Delivering a healthy working Basin for Australia: Wentworth, Balranald, Hay, New South Wales

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Department of Sustainability, Environment, Water, Population and Communities, 2011

Program: Strengthening Basin Communities
Funding recipient: Wentworth Shire Council Consortium
Water for the Future funding: $600,000
Project commencement: January 2010
Project completion: December 2011


Local vineyard

In January 2010, the Councils of Wentworth, Balranald and Hay formed the Wentworth Shire Council Consortium, to plan for the future.

Peter Kozlowski, General Manager, Wentworth Shire Council said a community planning project, funded through the Australian Government's Strengthening Basin Communities program, is expected to show the Councils their vulnerability to changes in water security, their communities and future economies.

“The study will help the three Councils better manage Council owned water assets and manage the impacts of reduced rainfall and depleted water supplies,” Peter said.

There are three stages to the 18 month project. The first stage, now complete, involved a study of socio-economic status, and rural land and water use in each shire, this showed how the region has been shaped by changes in water availability and water policy since 2000.

“The first stage really illustrated the change our region has experienced over the past decade and what is driving that change – there are many influences including drought, irrigation water availability and reduced water allocations that are impacting our whole community,” said Peter.

The second stage of the project, which is currently underway, looks at plausible alternative scenarios of what the future may hold, identifying the implications, taking into account trends and drivers of change, water trade, scenario planning and risk.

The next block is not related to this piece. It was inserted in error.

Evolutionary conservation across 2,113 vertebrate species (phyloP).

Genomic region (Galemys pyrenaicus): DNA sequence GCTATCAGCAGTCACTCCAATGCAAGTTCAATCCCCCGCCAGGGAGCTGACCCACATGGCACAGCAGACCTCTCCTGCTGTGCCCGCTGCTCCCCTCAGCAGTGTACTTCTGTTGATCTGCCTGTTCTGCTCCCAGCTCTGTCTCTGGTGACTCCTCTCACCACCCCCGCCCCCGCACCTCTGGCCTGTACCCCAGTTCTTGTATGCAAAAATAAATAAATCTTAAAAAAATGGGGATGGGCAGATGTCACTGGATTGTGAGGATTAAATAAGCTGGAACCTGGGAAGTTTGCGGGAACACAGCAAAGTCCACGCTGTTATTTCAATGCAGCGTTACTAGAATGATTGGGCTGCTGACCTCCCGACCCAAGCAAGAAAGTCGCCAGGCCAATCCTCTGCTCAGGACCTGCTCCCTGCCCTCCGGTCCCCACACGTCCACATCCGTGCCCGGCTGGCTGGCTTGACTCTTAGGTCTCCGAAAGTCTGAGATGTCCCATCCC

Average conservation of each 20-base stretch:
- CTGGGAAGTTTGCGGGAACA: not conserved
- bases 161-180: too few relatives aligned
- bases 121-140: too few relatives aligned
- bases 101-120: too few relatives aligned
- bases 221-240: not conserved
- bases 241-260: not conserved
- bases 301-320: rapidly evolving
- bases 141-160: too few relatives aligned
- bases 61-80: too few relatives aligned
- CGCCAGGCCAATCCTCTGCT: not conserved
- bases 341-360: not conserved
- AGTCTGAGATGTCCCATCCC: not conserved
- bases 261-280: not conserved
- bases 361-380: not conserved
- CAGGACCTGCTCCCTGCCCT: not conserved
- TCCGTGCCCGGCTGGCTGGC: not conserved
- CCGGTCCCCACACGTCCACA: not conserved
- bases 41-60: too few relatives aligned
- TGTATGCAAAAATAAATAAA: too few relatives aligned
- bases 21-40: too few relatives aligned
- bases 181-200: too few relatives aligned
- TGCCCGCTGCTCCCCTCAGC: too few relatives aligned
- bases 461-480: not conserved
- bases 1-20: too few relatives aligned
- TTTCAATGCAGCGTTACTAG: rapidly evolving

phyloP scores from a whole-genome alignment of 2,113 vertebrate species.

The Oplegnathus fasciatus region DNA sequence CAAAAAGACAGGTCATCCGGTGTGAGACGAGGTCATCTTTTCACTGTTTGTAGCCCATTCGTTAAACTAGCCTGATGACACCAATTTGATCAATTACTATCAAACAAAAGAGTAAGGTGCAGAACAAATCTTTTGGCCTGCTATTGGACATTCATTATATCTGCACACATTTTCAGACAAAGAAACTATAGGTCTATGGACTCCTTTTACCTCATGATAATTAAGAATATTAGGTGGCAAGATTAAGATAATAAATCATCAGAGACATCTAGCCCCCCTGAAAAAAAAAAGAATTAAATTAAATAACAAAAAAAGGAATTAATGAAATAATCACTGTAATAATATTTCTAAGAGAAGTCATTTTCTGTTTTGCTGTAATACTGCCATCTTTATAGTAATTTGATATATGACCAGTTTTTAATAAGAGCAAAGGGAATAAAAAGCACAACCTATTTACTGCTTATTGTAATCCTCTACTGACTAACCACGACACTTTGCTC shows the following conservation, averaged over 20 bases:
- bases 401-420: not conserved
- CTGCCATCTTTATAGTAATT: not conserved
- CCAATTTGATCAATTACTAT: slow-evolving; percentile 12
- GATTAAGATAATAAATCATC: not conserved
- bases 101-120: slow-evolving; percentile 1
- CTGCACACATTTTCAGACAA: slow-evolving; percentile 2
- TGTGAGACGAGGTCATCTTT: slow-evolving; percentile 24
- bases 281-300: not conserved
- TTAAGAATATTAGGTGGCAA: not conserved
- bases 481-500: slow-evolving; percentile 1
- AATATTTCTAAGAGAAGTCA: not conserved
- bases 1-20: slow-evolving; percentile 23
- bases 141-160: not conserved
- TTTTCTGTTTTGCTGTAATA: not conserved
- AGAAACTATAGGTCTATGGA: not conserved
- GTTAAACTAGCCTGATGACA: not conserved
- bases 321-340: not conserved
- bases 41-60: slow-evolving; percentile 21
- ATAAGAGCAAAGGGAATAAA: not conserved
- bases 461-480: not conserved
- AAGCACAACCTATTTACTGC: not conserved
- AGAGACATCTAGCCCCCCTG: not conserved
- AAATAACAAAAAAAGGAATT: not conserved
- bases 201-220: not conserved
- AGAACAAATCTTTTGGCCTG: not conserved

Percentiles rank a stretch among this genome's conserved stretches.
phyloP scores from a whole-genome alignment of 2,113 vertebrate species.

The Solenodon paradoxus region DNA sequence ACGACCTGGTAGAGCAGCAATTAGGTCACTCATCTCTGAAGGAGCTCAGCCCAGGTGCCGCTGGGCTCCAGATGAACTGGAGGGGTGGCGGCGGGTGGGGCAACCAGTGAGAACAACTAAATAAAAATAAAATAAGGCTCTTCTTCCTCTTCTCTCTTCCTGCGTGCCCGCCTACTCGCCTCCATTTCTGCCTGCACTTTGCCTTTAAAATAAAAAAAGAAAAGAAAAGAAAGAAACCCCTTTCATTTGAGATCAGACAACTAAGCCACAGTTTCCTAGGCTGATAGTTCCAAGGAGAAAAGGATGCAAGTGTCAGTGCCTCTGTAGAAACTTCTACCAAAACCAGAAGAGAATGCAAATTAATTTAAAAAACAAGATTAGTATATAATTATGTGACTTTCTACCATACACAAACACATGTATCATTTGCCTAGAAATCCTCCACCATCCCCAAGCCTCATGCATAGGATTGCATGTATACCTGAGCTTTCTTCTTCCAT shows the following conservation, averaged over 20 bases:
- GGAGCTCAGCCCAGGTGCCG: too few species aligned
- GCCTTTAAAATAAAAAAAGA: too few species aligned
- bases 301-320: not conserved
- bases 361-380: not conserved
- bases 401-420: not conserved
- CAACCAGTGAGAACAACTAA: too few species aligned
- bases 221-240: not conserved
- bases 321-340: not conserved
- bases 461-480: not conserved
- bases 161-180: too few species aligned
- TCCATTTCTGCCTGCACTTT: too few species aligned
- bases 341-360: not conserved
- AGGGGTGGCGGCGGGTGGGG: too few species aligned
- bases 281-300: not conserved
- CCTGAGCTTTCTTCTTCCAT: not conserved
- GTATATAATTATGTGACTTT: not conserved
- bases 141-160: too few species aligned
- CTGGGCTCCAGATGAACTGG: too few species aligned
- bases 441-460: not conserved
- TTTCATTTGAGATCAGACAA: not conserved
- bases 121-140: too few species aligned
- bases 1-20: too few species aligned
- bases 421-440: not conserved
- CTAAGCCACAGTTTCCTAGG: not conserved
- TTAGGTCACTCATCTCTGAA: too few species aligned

In the final stage of the project, detailed plans will address water supplies and economic development using the findings from the first two stages. It will also look at ways to meet demand and supply.


Clean waterways

Peter said new fit-for-purpose water sources will be assessed for each municipality.

“This could be treated wastewater, stormwater, water generated by improved efficiency, portable water substitution or unallocated groundwater,” Peter said.

During this stage, Councils will also renew economic and community development planning consistent with the projected changes.

To involve the local community, a reference group has been set up covering a broad cross section of community sectors within each of the Shires. Members provide the link between the community and the steering committee and provide local knowledge and input into the planning stages of the project.

The project, which will map out a sustainable future for the three communities is scheduled for completion in December 2011.

Governments at all levels are working with Basin communities to achieve a healthy river system that supports strong and viable communities. Central to this is the strengthened involvement of local communities in the design and roll out of government programs.

The Australian Government is also committed to ‘bridging the gap’ between current water diversions and any final sustainable diversion limits in the Murray-Darling Basin Plan, through water savings generated by infrastructure investments and voluntary water purchases.


Healthy pastures